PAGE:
Wilson-El, Shavaughn v. Finnan, Ala

Filing 24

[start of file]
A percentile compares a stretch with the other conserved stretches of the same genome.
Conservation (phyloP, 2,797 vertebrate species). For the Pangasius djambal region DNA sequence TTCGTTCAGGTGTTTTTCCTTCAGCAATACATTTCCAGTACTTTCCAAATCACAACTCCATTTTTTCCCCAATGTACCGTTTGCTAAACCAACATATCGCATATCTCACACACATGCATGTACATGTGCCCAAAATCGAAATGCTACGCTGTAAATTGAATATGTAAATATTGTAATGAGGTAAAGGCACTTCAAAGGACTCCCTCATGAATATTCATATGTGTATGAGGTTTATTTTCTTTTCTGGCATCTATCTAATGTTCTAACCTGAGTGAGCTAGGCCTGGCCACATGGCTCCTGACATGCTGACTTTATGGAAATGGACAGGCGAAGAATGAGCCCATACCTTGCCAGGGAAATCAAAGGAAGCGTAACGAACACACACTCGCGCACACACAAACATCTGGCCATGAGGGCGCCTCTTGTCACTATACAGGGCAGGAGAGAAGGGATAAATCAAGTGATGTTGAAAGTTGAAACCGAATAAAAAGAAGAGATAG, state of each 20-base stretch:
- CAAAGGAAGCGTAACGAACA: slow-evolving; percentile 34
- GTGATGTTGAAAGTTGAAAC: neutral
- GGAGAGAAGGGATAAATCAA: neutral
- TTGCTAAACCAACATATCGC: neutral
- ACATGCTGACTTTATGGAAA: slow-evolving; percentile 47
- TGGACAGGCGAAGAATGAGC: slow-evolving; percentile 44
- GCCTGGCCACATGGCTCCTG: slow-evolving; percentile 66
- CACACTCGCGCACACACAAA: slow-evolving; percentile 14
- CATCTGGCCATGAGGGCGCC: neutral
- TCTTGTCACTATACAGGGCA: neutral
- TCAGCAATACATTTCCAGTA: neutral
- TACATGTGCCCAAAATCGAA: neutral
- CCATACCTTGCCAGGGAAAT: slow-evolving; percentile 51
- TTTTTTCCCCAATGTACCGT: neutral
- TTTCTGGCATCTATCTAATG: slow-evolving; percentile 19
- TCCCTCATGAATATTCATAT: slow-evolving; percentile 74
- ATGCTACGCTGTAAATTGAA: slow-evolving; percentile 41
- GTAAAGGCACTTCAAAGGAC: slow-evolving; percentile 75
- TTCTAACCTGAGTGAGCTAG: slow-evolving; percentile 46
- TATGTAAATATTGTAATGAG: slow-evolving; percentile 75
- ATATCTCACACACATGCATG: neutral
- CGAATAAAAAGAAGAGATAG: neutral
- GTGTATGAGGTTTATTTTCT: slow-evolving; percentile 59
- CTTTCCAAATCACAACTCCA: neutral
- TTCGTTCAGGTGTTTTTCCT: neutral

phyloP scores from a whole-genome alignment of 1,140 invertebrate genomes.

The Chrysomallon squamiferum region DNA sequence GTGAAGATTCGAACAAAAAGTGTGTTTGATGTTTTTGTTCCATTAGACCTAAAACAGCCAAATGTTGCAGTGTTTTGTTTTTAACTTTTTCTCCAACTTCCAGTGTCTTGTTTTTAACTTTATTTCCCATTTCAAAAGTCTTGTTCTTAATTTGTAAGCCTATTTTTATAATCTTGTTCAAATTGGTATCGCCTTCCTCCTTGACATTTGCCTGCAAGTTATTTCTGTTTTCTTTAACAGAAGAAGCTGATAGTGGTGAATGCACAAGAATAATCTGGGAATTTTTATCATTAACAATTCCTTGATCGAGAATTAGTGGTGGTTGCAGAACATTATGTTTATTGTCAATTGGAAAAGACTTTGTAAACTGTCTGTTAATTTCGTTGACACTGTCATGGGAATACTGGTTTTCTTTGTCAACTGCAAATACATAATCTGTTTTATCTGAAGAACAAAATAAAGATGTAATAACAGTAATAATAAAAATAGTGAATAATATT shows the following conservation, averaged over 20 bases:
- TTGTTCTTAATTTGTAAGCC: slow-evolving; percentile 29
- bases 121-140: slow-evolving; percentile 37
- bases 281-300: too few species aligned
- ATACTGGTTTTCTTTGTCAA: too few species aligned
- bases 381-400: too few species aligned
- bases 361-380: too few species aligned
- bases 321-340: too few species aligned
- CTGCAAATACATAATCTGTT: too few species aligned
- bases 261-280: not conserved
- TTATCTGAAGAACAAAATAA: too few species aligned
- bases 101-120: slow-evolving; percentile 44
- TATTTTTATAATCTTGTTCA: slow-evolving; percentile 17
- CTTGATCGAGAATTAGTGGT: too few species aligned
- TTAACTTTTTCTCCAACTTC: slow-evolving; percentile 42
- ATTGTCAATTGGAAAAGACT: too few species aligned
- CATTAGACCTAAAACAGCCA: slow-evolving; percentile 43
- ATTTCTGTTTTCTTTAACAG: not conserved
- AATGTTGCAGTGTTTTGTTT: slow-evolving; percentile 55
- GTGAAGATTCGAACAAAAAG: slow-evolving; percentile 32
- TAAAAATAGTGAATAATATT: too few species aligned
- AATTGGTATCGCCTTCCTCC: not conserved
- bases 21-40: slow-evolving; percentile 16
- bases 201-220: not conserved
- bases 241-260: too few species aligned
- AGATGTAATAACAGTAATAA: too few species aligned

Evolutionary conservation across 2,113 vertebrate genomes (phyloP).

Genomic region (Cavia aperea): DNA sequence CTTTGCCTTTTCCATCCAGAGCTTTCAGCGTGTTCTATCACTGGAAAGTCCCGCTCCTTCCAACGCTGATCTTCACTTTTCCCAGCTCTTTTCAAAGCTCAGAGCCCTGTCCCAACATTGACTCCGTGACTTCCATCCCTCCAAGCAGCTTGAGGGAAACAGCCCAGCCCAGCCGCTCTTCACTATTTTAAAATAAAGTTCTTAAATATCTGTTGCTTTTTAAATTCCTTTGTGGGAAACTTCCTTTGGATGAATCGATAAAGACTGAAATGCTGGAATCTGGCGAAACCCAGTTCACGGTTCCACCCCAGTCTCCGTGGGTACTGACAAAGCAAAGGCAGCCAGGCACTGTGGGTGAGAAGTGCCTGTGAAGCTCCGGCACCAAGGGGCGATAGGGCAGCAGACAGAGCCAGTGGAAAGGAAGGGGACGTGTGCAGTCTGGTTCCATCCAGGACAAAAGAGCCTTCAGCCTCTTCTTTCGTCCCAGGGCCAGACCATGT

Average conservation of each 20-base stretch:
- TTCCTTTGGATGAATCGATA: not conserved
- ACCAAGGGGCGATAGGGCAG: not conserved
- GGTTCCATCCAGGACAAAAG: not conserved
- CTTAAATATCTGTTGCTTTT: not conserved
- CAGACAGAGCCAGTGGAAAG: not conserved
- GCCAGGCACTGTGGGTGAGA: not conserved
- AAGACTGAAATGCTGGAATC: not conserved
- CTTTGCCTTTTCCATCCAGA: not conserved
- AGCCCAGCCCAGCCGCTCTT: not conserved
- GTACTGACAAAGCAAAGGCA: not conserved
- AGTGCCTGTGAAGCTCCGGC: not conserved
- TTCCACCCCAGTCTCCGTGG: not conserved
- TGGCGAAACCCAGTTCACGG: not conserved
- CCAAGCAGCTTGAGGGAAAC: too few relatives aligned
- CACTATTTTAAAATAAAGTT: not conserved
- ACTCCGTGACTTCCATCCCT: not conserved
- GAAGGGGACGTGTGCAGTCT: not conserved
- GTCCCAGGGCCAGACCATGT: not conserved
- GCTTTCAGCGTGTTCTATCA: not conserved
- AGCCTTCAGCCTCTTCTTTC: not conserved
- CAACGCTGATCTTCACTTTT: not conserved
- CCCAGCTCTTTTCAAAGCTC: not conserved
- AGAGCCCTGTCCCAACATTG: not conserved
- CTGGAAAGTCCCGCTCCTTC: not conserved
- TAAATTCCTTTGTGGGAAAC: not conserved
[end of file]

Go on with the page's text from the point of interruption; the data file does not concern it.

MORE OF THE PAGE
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NONPRECEDENTIAL DISPOSITION To be cited only in accordance with Fed. R. App. P. 32.1 United States Court of Appeals For the Seventh Circuit Chicago, Illinois 60604 Submitted April 16, 2008* Decided April 29, 2008 Before FRANK H. EASTERBROOK, Chief Judge DIANE P. WOOD , Circuit Judge ANN C LAIRE WILLIAMS, Circuit Judge No. 07-2247 SHAVAUGHN C ARLOS WILSON-EL, Petitioner-Appellant, v. ALAN FINNAN, Respondent-Appellee. Appeal from the United States District Court for the Southern District of Indiana, Terre Haute Division. No. 2:06-cv-171-LJM-WTL Larry J. McKinney, Judge. Order A Conduct Adjustment Board at a prison in Indiana concluded that Shavaughn Wilson-El had been insolent to a guard. The Board issued a written reprimand and cut off Wilson-El's telephone privileges for a month. He responded by filing a petition for a writ of habeas corpus. See 28 U.S.C. 2254. The district court denied the petition, ruling that Wilson-El is not "in custody" as a result of the Board's decision. The district court's conclusion is correct. "Custody" is essential to any proceeding under 2254. The Board's decision did not extend the duration of Wilson-El's confine- examining the briefs and the record, we have concluded that oral argument is unnecessary. See Fed. R. App. P. 34(a); Cir. R. 34(f). * After No. 07-2247 Page 2 ment and thus did not subject him to additional custody. Indeed, the Board did not deprive Wilson-El of either liberty or property under the approach that Sandin v. Conner, 515 U.S. 472 (1995), adopts for prisoners' suits, so the Board's decision cannot be challenged as a violation of due process using either 2254 or 42 U.S.C. 1983. Wilson-El maintains that the Board's finding that he had been insolent played a role in a later proceeding in which the Board concluded that he is a habitual offender. The habitual-offender designation led to the loss of 180 days' good-time credit and so subjected Wilson-El to additional custody. Yet Wilson-El has not sought judicial review of the habitual-offender decision and cannot use the outcome of that proceeding to find "custody" in this one, which involves only telephone privileges. (Whether the Board's finding of insolence could have been collaterally attacked in the habitual-offender proceeding is questionable, given Lackawanna County District Attorney v. Coss, 532 U.S. 394 (2001), but we need not address that subject.) AFFIRMED

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